The Summit has asked member-states’ Finance Ministers and Central Bank Governors to work on the issue of local currencies, payment instruments and platforms and report back at the next Summit, which will hold in Russia. In other words, BRICS is considering an alternative currency to the dollar as the global reserve currency. That is a tall dream that would take years and a lot of hard work to materialize.
Before it expanded its membership this week, BRICS was already a politically and economically diverse group with 40% of the world’s population and 25% of global GDP.
The expansion of its membership should make it a powerful economic and political force that would further serve as a counterweight to what it perceives as US dominance. BRICS is also setting up a development bank as alternative to the IMF and the World Bank. But it is unclear how the new members will affect the acronym by which the group had been known.
Relations among the BRICS nations have not always been chummy. China and India squabble over a section of their border, and now with six new members, the eccentricities are visible. Iran and Saudi Arabia are old political foes, although they have managed to patched things up lately. There have also been tensions between Egypt and Ethiopia over hydroelectric dam on the Nile.
Unlike the G7, BRICS are also ideologically diverse. India is pro West with an extreme right-wing leadership which believes in neoliberal economics. It is also pursuing an independent international economic policy. India is one of the top 10 global industrial powers; its huge population is matched by a strong industrial base and a powerful military.
Though a huge segment of the Indian population is very poor, the country is a major exporter of manufactured goods and pharmaceuticals. It builds its own main battle tanks and warships. India is advancing in aerospace, having just this week landed a space ship on the moon, the fourth country to be able to do so, and the first country to land on the south pole of the moon. This was a very proud week for the country whose, science and technology are very advanced. The country has nuclear capability. It cannot be dictated to, and it adamantly refuses to be.
Ethiopia is not pro West. Its economy is smaller than Nigeria’s but it has a record of defiance of the West. For some time now, the U.S. has been pressing Ethiopia to privatize its banks, threatening to kick it out of AGOA but Ethiopia has refused. Ethiopia is not paying much heed to the U.S. over its ongoing civil war either. It’s also quite close to China. In fact, it is more integrated into the China Belt and Road Initiative than Nigeria is, notwithstanding our bigger trade links with China. Vestiges of Ethiopia’s earlier close working relationship and ideological affinity with the Soviet Union also remain. In summary, Ethiopia or at least its rulers, may have more respect globally than Nigeria’s politicians.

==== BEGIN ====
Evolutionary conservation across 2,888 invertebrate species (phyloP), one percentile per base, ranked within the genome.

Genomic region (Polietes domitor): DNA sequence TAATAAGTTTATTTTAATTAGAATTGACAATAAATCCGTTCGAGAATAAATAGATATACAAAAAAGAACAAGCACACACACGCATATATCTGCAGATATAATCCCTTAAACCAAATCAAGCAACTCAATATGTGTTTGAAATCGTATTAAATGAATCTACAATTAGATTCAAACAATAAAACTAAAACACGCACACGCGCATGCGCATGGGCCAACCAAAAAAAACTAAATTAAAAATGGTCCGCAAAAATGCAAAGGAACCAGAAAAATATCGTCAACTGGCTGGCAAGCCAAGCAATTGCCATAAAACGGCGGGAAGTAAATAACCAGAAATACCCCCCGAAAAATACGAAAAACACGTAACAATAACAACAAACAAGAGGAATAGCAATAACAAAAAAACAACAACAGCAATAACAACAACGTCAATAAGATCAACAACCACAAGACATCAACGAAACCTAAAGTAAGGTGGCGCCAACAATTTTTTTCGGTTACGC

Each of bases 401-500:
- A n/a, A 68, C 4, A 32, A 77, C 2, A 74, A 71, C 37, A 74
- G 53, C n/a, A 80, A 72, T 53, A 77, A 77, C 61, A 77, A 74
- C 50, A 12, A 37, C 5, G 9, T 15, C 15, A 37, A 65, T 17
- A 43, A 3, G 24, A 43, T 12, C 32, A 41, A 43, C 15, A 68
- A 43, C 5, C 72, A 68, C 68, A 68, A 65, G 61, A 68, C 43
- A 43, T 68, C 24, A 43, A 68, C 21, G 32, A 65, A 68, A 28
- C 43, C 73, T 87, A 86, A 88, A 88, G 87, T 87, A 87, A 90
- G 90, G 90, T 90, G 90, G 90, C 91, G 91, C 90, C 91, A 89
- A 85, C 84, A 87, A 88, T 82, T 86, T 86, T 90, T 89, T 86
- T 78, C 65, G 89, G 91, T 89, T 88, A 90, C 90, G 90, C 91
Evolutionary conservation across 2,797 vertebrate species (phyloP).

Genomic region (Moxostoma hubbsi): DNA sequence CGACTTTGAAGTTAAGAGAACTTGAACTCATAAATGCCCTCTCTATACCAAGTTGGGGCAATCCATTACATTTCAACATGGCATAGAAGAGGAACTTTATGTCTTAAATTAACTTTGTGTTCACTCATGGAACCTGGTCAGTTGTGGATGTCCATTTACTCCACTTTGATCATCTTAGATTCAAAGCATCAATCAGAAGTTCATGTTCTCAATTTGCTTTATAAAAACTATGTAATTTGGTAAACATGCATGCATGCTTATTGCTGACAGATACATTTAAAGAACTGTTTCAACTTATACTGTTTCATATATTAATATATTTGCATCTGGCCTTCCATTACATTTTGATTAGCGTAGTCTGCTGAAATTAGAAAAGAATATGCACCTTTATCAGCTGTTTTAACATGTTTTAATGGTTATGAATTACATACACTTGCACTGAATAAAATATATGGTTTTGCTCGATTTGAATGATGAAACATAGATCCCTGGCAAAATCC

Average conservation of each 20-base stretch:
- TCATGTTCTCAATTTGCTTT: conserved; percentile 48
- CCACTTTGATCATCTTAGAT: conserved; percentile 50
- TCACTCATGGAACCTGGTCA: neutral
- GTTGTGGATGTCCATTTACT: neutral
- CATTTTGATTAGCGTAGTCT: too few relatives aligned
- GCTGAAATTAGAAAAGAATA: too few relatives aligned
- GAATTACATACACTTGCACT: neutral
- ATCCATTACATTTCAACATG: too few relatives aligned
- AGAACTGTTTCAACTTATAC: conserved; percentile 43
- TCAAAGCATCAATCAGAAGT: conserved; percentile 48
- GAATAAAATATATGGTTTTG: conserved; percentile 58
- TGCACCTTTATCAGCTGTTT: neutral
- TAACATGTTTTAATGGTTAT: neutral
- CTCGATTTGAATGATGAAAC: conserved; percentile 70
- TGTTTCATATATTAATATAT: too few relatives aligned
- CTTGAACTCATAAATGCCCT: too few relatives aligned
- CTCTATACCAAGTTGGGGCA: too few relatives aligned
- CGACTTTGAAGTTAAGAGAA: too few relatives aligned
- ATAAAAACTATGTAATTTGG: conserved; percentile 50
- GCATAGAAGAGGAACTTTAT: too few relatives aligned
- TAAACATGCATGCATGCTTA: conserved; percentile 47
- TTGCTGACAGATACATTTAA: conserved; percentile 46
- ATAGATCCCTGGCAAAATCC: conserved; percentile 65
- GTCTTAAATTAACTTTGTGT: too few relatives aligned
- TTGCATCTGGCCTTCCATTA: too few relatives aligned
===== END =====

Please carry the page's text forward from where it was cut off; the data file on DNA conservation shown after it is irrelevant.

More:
Nigeria on the other hand is very poor, with a weak industrial and productive economic base. Its political leaders are among the most corrupt and incompetent set of people in the whole world. Nothing matters to them apart from their wellbeing, comfort and luxury lifestyle. Nigeria is not in a position to assert itself as an independent player in world affairs.
Its economy may soon come under the ministrations of the IMF and World Bank. We need their seal of approval on our policy to get much needed support of the global investment community. Our leaders can’t stand up to the West if they need to and our economy isn’t doing that great. ‘Nigeria’s membership of BRICS is therefore less likely given our poor economic status. At the moment, our foreign reserves position is lower than the market capitalisation of three top South African banks’, said an economist and banker who works for the Nigerian government.
It is an immense national tragedy that Nigeria was passed over for Ethiopia and Egypt. It is an awkward turn of events that the elites should talk about openly.